Stanley Kubrick, in his films from Lolita onward, seized the attention of the world by tackling subjects of great controversey. Only The Shining and perhaps Barry Lyndon seem to stand out as anomalies in this regard, as opposed to films that raised eyebrows by filming a book about underage attraction, breaking the Hollywood blacklist, turning the arms race into a black comedy, creating a fantasia on human evolution with a notoriously interpretive ending, exploring the nature of violence, commenting on VietNam and how the military conditions human beings and turns them from indiviudals into killing units, commenting on the attraction of infidelity in marriage and using Tom Cruise and Nicole Kidman to make his point -- and post-mortem, exploring the true nature of human love in A.I. and using Steven Spielberg to do it.

Spielberg is not the kind of person who goes forth to tweak the nose of the world. Rather, he is a profound humanist, and his work is filled with compassion for the human condition. I wonder if anyone else has ever noticed how Spielberg almost always goes out of his way to humanize the antagonists of his films. The stereotype has been that Spielberg makes movies with cut-and-dry good guys and bad guys, perhaps because of the enormous success of E.T. and the Indiana Jones films. But look at his work -- in Sugarland, there are no "evil" people, just people trapped by the inevitability of their choices. In Jaws, the town Mayor is seen as the great obstacle, but Spielberg makes sure to have a final scene with Mayor Vaughn showing him as a man collapsing under his responsibilities to the town and his family ("Martin...my son -- was on that beach too..."). The Government is depicted as an obstacle to the common man in Close Encounters, and yet the same government is shown to be benign, working in the service of communication, and even enabling Roy Neary to complete his quest. On and on it goes. The violent and cruel "Mr." in The Color Purple has a moment of redemption and in the last shot of the film, it is implied that he rejoins the family unit. Belloq in Raiders has respect for Indiana, love for Marion, and disgust for the Nazis. Jim admires the Japanese in Empire of the Sun -- we even see that Oskar Schindler and Amon Goeth come to share a common trait -- self-loathing. Oskar rises above it to redemption, Amon takes out his aggression on everyone around him and is hung for war crimes.

In Catch Me If You Can and The Terminal, this trait continues. Tom Hanks is and Stanley Tucci are merely doing their jobs, even if they have personal feelings (good or ill) towards the protagonist.

One trait that Kubrick and Spielberg do share -- variety. Kubrick tried on a different genre each time out. Aside from the sequels to Raiders and Jurassic Park, Spielberg likewise tackles different material each time at bat, and has been doing so since his first films in the 70's. Fans of Spielberg are sometimes put out when critics suggest Spielberg has only been showing variety recently. He's been tackling new material ever since Sugarland, Jaws, Close Encounters, 1941, Raiders, E.T., Color Purple, Empire of the Sun, and on and on and on.

#13 of 46 Colin Jacobson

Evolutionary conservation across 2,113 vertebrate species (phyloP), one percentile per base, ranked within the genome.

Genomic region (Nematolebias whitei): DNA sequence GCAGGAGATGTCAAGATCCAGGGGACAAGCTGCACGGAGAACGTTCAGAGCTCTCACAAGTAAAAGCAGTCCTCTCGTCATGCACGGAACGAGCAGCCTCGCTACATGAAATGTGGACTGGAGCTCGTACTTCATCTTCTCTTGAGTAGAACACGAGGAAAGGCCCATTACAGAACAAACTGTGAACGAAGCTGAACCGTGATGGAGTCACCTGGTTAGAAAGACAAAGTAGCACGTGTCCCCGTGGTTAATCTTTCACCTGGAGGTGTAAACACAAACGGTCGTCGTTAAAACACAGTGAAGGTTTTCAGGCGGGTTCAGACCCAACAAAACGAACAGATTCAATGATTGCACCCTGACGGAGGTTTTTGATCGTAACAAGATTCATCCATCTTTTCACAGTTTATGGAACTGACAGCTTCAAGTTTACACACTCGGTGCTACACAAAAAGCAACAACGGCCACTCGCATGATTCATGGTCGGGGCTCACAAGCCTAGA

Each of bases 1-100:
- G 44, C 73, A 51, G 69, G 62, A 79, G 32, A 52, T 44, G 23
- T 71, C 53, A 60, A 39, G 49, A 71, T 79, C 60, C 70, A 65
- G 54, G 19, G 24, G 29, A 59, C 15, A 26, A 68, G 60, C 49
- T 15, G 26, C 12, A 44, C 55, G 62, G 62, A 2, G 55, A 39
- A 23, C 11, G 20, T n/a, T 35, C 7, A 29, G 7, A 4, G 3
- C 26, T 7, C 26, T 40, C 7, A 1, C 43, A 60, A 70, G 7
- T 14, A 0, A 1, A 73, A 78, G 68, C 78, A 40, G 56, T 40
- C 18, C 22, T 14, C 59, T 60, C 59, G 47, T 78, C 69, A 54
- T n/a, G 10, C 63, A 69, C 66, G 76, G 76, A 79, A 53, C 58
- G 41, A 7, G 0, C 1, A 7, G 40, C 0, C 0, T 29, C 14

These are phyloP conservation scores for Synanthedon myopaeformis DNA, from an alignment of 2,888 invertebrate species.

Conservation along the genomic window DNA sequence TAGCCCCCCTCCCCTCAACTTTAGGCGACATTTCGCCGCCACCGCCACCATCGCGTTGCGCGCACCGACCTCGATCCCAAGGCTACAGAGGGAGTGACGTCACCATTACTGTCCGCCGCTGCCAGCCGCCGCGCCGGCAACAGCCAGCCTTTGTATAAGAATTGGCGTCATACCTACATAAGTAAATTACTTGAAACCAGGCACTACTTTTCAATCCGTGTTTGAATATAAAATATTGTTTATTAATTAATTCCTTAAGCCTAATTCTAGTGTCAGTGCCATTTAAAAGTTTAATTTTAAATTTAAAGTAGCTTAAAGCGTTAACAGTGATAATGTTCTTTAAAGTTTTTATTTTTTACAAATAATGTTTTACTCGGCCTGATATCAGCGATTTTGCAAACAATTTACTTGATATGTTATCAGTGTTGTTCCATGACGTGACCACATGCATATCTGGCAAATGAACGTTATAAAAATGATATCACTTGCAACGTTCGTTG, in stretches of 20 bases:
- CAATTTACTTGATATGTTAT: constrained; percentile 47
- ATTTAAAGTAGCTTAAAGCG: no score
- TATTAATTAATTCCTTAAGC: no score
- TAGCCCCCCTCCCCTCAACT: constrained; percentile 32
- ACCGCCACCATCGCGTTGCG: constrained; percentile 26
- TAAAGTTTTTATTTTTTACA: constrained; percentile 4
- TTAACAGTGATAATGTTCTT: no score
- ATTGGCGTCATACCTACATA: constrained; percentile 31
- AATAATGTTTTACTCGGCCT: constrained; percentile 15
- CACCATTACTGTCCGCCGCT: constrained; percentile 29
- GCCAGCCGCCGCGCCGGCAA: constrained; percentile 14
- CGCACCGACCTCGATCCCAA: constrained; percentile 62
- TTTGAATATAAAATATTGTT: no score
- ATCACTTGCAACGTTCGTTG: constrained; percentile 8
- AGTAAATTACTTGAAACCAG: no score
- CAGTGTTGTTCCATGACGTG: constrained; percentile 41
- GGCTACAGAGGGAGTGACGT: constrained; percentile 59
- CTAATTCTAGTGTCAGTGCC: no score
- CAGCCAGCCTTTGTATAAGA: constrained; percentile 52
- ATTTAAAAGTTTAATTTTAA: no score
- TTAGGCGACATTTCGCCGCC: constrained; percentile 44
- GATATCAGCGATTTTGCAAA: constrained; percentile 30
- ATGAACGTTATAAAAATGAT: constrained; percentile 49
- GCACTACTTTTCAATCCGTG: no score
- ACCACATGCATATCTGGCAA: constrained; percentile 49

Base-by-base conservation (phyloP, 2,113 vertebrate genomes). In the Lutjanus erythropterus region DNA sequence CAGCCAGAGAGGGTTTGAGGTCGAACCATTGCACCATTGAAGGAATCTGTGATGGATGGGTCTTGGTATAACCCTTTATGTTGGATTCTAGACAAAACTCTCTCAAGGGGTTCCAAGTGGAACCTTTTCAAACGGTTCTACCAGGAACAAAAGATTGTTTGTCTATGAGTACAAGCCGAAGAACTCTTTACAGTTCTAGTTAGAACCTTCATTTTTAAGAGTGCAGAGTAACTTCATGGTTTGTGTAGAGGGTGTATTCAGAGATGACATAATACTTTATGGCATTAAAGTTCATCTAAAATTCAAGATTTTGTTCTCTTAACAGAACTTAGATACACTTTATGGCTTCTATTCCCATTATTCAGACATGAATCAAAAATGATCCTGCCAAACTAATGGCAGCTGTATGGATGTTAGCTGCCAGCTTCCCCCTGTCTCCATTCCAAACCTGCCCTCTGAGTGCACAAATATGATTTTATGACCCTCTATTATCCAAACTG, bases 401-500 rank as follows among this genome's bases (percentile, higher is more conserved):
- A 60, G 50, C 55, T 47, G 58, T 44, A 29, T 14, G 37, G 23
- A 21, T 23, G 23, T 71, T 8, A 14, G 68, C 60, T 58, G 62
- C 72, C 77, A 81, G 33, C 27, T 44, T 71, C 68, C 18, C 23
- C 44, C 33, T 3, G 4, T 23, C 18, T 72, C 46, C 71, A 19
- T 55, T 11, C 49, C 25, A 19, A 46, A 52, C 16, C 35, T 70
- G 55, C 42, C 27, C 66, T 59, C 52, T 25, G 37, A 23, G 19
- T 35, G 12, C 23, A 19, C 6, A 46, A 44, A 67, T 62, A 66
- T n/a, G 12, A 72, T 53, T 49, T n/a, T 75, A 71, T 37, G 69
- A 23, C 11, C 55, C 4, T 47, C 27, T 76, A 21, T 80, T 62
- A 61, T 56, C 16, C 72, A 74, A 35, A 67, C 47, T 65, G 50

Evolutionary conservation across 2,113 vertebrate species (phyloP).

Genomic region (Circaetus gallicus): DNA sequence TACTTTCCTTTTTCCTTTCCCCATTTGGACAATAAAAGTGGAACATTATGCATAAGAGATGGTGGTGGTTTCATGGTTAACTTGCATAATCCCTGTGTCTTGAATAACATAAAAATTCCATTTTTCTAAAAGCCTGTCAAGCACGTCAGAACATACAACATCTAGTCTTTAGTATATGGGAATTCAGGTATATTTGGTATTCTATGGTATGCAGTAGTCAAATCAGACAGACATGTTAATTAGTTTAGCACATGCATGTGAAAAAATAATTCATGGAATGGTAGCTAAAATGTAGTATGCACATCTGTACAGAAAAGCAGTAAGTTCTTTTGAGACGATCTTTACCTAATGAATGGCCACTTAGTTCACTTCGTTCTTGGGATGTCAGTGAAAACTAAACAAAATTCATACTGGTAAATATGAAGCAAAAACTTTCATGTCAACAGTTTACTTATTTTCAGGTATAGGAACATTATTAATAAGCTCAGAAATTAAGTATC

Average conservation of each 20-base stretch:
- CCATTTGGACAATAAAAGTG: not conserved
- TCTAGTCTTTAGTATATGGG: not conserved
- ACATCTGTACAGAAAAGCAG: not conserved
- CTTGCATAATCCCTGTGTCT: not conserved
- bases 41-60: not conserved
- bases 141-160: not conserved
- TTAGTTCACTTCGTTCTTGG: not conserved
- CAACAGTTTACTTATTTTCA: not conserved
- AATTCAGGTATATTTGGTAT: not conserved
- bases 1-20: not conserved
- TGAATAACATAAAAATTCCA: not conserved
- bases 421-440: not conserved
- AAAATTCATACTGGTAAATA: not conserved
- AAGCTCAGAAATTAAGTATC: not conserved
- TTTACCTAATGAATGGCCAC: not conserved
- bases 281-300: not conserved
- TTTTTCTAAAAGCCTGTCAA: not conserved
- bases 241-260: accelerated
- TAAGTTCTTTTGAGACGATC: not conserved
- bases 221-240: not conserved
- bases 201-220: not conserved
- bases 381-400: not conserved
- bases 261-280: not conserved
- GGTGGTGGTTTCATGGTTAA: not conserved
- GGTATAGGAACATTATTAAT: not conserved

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Posted November 24 2004 - 02:53 AM

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Today's Spielberg is just as impressive as the stuff he was doing early in his career but you might not know that reading some of the reviews.


I wouldn't agree with that. Today's Spielberg isn't half as good as the guy who made four stunning, virtually perfect flicks between 1975 and 1982.
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#14 of 46 Michael Elliott

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Posted November 24 2004 - 03:06 AM

Spielberg (or Lucas or Scorsese) can't "repeat" what they did in the 70s and I really don't expect them to. Even if they could. For me personally, I didn't care for A.I. and I feel SL is a bit overrated (but still great) but yes, I think his 93-04 lineup has been very impressive. PRIVATE RYAN, CATCH ME IF YOU CAN, LOST WORLD and MINORITY REPORT.

As for my comments with Kubrick, to me Kubrick was the one Hollywood director who said F.U. to the "rules" and didn't always play it safe. I'm not talking about creating some new or different, but actually doing a film that isn't meant to be liked by the masses. When A.I. was released, it was the first time in a long time that critics/fans came down hard on Spielberg. Of course, Kubrick fans were use to the abuse that the director would get. People didn't "get" the films but years later they are considered classics. Several of the recent Spielberg movies have fallen victim to this but I believe in a few years, people will look back at these films very highly. Especially something like MINORITY REPORT and I think THE TERMINAL could have strong legs.

I don't mind Spielberg's films being "happy" and I certainly wouldn't attack them for being sappy. My first membery in life is crying my eyes out in a packed theater during E.T. I was only two years old at the time but that is my first memory in life. I think JUR. PARK was also "too safe". It was a kids film when it shouldn't have been. That's why I enjoyed the sequel a lot more because Spielberg went straight for the throat. The first film had kids loving the dinos but the second had them running out of theaters in tears.